The OF Blog: An encomium

Tuesday, April 19, 2011

An encomium

Note:  I wrote this Monday night, but delayed posting it just in case there was any who might read this who knows my family personally and would read this before certain events were announced publicly.

Originally, I had thought about saying something about my mother in honor of her sixty-second birthday.  I could mention how she inspired a decades-long passion for poetry and that I enjoy teaching as much as I do due to her influence.  My mother means the world to me and I am as close to her as I am to any human being on this planet, but instead, I'm going to be talking about my father.

You see, there was a bit of "bad news" that he had to share with the family.  After coaching football for over forty years, he was forced out as head football coach at my high school alma mater.  The reason is petty (mostly, it boils down to county politics and the football schedule), but that is not what this post shall be about; it just merely shortened by a year or two a coaching career.  Rather, what I want to talk about is my father the person.

So often reviewers such as myself try to dissect a book, pointing out how well-done the characterizations are.  Yet what does it mean to have "character," especially a "good" one?  Despite having a very different personality from my father, he has been the gold standard when it comes to a "good character."  When I was a child, I used to resent all the time he was away from the home, practicing or watching film (then tape, and finally DVD) in preparation for the next game.  When I grew older and learned how much he did for my schoolmates and those that followed after, I began to understand a bit better.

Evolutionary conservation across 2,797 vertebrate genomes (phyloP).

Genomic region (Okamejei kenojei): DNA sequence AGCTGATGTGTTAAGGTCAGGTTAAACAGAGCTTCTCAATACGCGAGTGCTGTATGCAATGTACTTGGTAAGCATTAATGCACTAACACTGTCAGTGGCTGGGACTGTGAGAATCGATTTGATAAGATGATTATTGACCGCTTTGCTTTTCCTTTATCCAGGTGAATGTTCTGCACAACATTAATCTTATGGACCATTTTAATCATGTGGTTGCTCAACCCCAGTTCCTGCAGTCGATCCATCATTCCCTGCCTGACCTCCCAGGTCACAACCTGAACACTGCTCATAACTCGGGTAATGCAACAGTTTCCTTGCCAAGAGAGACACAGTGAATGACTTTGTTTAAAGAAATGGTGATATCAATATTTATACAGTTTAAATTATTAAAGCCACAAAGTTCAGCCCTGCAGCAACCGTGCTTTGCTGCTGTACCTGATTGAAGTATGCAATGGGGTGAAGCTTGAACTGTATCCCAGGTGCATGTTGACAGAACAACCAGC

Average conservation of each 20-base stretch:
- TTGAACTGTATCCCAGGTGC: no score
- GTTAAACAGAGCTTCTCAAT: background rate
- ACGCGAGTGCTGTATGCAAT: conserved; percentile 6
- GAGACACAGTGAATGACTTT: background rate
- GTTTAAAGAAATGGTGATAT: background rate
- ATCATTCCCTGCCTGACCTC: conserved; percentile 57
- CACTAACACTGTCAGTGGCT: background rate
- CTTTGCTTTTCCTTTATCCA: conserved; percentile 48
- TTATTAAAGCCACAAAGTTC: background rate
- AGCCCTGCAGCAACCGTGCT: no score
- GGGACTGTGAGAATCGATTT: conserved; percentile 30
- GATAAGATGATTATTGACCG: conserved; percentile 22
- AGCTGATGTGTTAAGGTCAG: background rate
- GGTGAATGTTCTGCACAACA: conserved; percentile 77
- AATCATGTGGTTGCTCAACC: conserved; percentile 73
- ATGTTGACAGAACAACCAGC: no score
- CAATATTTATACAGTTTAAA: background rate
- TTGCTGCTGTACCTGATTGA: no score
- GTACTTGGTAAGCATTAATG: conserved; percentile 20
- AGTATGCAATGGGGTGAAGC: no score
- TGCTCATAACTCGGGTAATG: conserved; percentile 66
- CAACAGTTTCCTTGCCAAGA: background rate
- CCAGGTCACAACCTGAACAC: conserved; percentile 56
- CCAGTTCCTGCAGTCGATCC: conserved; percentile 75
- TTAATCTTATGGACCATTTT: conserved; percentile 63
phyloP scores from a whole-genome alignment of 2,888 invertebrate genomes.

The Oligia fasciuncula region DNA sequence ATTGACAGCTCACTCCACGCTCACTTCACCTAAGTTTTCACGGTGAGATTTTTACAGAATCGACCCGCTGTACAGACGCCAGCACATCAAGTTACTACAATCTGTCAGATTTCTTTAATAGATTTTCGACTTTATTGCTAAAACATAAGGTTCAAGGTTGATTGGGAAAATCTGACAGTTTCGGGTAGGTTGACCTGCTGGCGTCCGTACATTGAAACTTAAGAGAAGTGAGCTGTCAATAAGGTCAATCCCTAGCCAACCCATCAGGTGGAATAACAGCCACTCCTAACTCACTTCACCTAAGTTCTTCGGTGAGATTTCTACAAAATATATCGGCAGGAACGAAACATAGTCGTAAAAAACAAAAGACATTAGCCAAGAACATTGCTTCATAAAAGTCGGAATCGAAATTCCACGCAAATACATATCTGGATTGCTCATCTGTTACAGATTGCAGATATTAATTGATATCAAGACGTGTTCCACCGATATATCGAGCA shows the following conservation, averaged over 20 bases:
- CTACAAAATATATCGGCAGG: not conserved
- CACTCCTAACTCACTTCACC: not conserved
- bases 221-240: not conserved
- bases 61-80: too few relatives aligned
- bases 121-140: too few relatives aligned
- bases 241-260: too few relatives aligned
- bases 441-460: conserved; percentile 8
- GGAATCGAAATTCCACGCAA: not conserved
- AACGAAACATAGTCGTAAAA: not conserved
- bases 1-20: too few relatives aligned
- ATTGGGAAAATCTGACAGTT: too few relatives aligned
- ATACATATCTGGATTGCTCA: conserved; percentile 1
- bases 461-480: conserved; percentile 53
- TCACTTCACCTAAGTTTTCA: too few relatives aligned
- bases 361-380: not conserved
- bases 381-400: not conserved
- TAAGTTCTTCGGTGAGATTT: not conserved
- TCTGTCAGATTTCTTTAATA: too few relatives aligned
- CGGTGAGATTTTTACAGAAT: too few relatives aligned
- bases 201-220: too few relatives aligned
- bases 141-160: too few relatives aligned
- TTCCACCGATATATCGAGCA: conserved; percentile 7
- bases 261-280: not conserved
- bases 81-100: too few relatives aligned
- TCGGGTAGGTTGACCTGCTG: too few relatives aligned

He has said to me on several occasions that coaching is a combination of teaching and ministry and based on the stories that I've heard from older ex-players (I've worked over the years with several people who had my dad as a coach at two different high schools), I can believe that.  He never really talked about what he would do when practice was over and a player, often one who came from the so-called "broken home" and who had a "troubled situation," needed that ride home or that opportunity to just talk.  My dad can talk with anyone, make them comfortable, unless he needs to discomfit them for a greater good.

My father is one of the most moral people I know.  Just this past Monday, I was doing an Adult Living discussion in my classroom and I talked about peer pressure and drug use.  I told them how my dad refused to take anything alcoholic after my grandfather, a recovering alcoholic, made him promise to never touch alcohol.  When he was in Vietnam, his fellow soldiers learned of this when he would not go out drinking with them and one time they raised $100 (or roughly $300-400 in spending money today) as a bribe if he would just drink one beer.  He never would.